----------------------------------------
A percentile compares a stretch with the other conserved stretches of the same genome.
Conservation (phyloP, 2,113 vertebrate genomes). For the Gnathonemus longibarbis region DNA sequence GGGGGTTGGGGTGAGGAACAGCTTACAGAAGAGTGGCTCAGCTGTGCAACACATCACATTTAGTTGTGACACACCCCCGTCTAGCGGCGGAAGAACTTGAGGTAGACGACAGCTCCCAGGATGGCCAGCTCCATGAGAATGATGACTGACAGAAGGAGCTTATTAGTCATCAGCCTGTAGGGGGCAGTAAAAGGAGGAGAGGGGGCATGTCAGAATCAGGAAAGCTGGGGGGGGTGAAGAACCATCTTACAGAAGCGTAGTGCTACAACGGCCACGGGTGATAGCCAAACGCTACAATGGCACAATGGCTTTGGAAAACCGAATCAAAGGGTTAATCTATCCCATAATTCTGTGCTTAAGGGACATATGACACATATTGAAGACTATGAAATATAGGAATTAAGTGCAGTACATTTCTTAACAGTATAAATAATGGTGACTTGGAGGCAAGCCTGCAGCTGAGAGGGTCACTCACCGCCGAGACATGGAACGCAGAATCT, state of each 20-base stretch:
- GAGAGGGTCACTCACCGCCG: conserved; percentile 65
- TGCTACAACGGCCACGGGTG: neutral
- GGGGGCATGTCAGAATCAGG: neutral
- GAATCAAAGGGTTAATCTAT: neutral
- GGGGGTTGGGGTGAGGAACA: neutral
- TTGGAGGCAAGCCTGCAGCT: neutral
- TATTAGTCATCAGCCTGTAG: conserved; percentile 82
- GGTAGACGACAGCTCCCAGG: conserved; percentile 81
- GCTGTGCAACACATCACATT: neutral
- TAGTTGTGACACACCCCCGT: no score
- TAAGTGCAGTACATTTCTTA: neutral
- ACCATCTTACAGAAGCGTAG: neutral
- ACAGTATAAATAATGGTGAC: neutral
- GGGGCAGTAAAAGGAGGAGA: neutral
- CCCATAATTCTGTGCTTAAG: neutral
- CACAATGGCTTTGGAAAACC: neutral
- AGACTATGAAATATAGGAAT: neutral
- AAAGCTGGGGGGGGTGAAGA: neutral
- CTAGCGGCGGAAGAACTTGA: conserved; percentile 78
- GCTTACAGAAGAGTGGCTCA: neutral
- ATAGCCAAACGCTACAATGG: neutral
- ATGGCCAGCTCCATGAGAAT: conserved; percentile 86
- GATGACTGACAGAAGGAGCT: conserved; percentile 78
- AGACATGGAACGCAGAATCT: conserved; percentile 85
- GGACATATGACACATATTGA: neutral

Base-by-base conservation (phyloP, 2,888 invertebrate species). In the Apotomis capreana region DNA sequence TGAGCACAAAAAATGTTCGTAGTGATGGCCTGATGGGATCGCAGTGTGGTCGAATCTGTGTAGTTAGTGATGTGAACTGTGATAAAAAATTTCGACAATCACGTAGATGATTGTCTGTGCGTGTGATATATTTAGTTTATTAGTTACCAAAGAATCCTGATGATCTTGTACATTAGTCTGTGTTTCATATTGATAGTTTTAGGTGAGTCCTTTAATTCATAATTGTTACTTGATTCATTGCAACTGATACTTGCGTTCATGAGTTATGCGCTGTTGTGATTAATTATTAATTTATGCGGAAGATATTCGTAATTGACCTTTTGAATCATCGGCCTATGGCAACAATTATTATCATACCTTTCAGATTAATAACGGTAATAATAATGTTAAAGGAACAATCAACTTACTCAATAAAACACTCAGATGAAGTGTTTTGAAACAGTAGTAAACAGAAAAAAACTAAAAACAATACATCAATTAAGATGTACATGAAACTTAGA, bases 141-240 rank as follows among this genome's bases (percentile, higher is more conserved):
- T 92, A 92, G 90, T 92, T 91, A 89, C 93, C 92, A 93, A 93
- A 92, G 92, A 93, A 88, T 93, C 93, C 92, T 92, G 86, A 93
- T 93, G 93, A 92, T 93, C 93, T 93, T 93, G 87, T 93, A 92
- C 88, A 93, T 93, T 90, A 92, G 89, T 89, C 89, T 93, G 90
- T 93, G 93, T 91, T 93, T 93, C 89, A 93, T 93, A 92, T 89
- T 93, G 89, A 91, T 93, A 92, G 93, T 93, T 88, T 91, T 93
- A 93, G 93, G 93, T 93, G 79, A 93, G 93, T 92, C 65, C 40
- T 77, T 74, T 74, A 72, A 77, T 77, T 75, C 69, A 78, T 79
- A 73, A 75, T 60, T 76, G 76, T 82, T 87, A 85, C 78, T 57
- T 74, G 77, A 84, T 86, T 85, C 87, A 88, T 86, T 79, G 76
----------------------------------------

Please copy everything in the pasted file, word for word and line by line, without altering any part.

A percentile compares a stretch with the other conserved stretches of the same genome.
Conservation (phyloP, 2,113 vertebrate genomes). For the Gnathonemus longibarbis region DNA sequence GGGGGTTGGGGTGAGGAACAGCTTACAGAAGAGTGGCTCAGCTGTGCAACACATCACATTTAGTTGTGACACACCCCCGTCTAGCGGCGGAAGAACTTGAGGTAGACGACAGCTCCCAGGATGGCCAGCTCCATGAGAATGATGACTGACAGAAGGAGCTTATTAGTCATCAGCCTGTAGGGGGCAGTAAAAGGAGGAGAGGGGGCATGTCAGAATCAGGAAAGCTGGGGGGGGTGAAGAACCATCTTACAGAAGCGTAGTGCTACAACGGCCACGGGTGATAGCCAAACGCTACAATGGCACAATGGCTTTGGAAAACCGAATCAAAGGGTTAATCTATCCCATAATTCTGTGCTTAAGGGACATATGACACATATTGAAGACTATGAAATATAGGAATTAAGTGCAGTACATTTCTTAACAGTATAAATAATGGTGACTTGGAGGCAAGCCTGCAGCTGAGAGGGTCACTCACCGCCGAGACATGGAACGCAGAATCT, state of each 20-base stretch:
- GAGAGGGTCACTCACCGCCG: conserved; percentile 65
- TGCTACAACGGCCACGGGTG: neutral
- GGGGGCATGTCAGAATCAGG: neutral
- GAATCAAAGGGTTAATCTAT: neutral
- GGGGGTTGGGGTGAGGAACA: neutral
- TTGGAGGCAAGCCTGCAGCT: neutral
- TATTAGTCATCAGCCTGTAG: conserved; percentile 82
- GGTAGACGACAGCTCCCAGG: conserved; percentile 81
- GCTGTGCAACACATCACATT: neutral
- TAGTTGTGACACACCCCCGT: no score
- TAAGTGCAGTACATTTCTTA: neutral
- ACCATCTTACAGAAGCGTAG: neutral
- ACAGTATAAATAATGGTGAC: neutral
- GGGGCAGTAAAAGGAGGAGA: neutral
- CCCATAATTCTGTGCTTAAG: neutral
- CACAATGGCTTTGGAAAACC: neutral
- AGACTATGAAATATAGGAAT: neutral
- AAAGCTGGGGGGGGTGAAGA: neutral
- CTAGCGGCGGAAGAACTTGA: conserved; percentile 78
- GCTTACAGAAGAGTGGCTCA: neutral
- ATAGCCAAACGCTACAATGG: neutral
- ATGGCCAGCTCCATGAGAAT: conserved; percentile 86
- GATGACTGACAGAAGGAGCT: conserved; percentile 78
- AGACATGGAACGCAGAATCT: conserved; percentile 85
- GGACATATGACACATATTGA: neutral

Base-by-base conservation (phyloP, 2,888 invertebrate species). In the Apotomis capreana region DNA sequence TGAGCACAAAAAATGTTCGTAGTGATGGCCTGATGGGATCGCAGTGTGGTCGAATCTGTGTAGTTAGTGATGTGAACTGTGATAAAAAATTTCGACAATCACGTAGATGATTGTCTGTGCGTGTGATATATTTAGTTTATTAGTTACCAAAGAATCCTGATGATCTTGTACATTAGTCTGTGTTTCATATTGATAGTTTTAGGTGAGTCCTTTAATTCATAATTGTTACTTGATTCATTGCAACTGATACTTGCGTTCATGAGTTATGCGCTGTTGTGATTAATTATTAATTTATGCGGAAGATATTCGTAATTGACCTTTTGAATCATCGGCCTATGGCAACAATTATTATCATACCTTTCAGATTAATAACGGTAATAATAATGTTAAAGGAACAATCAACTTACTCAATAAAACACTCAGATGAAGTGTTTTGAAACAGTAGTAAACAGAAAAAAACTAAAAACAATACATCAATTAAGATGTACATGAAACTTAGA, bases 141-240 rank as follows among this genome's bases (percentile, higher is more conserved):
- T 92, A 92, G 90, T 92, T 91, A 89, C 93, C 92, A 93, A 93
- A 92, G 92, A 93, A 88, T 93, C 93, C 92, T 92, G 86, A 93
- T 93, G 93, A 92, T 93, C 93, T 93, T 93, G 87, T 93, A 92
- C 88, A 93, T 93, T 90, A 92, G 89, T 89, C 89, T 93, G 90
- T 93, G 93, T 91, T 93, T 93, C 89, A 93, T 93, A 92, T 89
- T 93, G 89, A 91, T 93, A 92, G 93, T 93, T 88, T 91, T 93
- A 93, G 93, G 93, T 93, G 79, A 93, G 93, T 92, C 65, C 40
- T 77, T 74, T 74, A 72, A 77, T 77, T 75, C 69, A 78, T 79
- A 73, A 75, T 60, T 76, G 76, T 82, T 87, A 85, C 78, T 57
- T 74, G 77, A 84, T 86, T 85, C 87, A 88, T 86, T 79, G 76